Despite the challenges, blending of ethanol in gasoline continues to be practiced in the U.S. and will likely continue to become a larger part of our fuels infrastructure. There is a lot of rationale behind this approach, which is why it is a part of our biofuel policy and our strategic development in the domestic energy industry. The government has mandates on bioenergy production and use, tax breaks to encourage the use of biofuels, and monetary support in biofuel R&D through tax breaks and direct spending. Governmental investment in biofuels also encourages more private investment in this area.
Carbon credits are probably in the future. The bottom line is it doesn’t matter what you burn, you are releasing CO2. Whether you burn coal, gas, or biomass, you are still burning stuff and as a result the fairest way to regulate emissions resulting largely from burning is a carbon tax. People that grow biomass should be able to sell carbon credits and people that burn carbon should have to buy carbon credits. This avoids a mess of complicated and subjective methods of deciding whose carbon is worth what to who. As climate change begins to get more interesting and the logic of carbon credits sets in, this is probably something we will see in the future and burning biofuels will require purchasing carbon credits just like burning coal.
Bioenergy gets a disproportionate level of attention in the media and in politics. Some believe this is because it is finally starting to achieve some legitimacy and some believe this is because it is a mistake. The available data would suggest that bioenergy gets more attention than it deserves. Bioenergy is growing and it is accepting government help to grow, but fossil fuels needed that as well back in the early 1900s and have continued to enjoy it for the better part of 100 years. Oil pipeline and oil refining technology would not be as advanced as it is today if not for considerable government investment in the research and infrastructure that was necessary. Considering the US fuel paradigm, it is surprising that increasing the supply of domestic fuel comes under such attack at times.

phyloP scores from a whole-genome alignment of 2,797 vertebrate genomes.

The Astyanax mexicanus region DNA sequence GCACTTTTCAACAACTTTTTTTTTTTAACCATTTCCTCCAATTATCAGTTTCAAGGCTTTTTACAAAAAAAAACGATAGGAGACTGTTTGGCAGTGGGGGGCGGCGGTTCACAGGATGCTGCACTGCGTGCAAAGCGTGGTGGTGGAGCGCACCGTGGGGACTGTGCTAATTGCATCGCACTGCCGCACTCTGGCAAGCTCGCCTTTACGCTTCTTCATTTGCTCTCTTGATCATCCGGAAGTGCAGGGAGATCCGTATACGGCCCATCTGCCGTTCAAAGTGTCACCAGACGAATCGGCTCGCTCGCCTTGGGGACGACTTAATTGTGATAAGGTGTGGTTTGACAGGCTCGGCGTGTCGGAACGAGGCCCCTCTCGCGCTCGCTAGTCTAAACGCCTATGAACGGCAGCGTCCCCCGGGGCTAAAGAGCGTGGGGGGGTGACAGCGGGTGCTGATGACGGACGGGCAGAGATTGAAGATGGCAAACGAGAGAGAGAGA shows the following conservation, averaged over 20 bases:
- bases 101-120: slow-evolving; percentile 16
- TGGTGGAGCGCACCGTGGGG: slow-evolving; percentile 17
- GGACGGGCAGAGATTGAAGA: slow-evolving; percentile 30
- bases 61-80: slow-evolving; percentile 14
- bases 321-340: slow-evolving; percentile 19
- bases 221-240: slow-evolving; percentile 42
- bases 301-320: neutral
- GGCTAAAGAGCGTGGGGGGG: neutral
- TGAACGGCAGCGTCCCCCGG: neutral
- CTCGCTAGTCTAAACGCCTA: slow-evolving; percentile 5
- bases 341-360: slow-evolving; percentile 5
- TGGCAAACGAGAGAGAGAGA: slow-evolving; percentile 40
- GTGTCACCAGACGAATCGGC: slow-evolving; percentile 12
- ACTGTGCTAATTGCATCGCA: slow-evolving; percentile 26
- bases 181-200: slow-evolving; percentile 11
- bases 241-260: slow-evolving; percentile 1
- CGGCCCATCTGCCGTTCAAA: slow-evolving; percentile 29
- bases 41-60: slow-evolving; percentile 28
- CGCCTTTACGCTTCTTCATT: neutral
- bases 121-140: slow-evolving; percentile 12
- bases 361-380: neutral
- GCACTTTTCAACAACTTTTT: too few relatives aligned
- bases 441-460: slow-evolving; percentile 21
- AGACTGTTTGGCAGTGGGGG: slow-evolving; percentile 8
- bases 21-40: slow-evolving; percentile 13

If you are interested in receiving the written slide notes for each lecture, please contact the USDA supported Advanced Hardwood Biofuels Northwest project at; [email protected]wsu.edu.
An associated online E-campus course is also offered at Oregon State University; ecampus.oregonstate.edu/soc/ecatalog/ecoursedetail.htm?subject=BRR&coursenumber=350&termcode=all
Advanced Hardwood Biofuels Northwest is supported by Agriculture and Food Research Initiative (AFRI) Competitive Grant no. 2011-68005-30407 from the USDA National Institute of Food and Agriculture (NIFA)
This series contains 25 short lectures, each between 10 and 15 minutes long. The content in these lectures is flexible and can be used in a variety of ways to communicate bioenergy concepts to audiences from diverse backgrounds. An important objective of this series is to present facts about bioenergy and biofuels, and use them to explore misconceptions.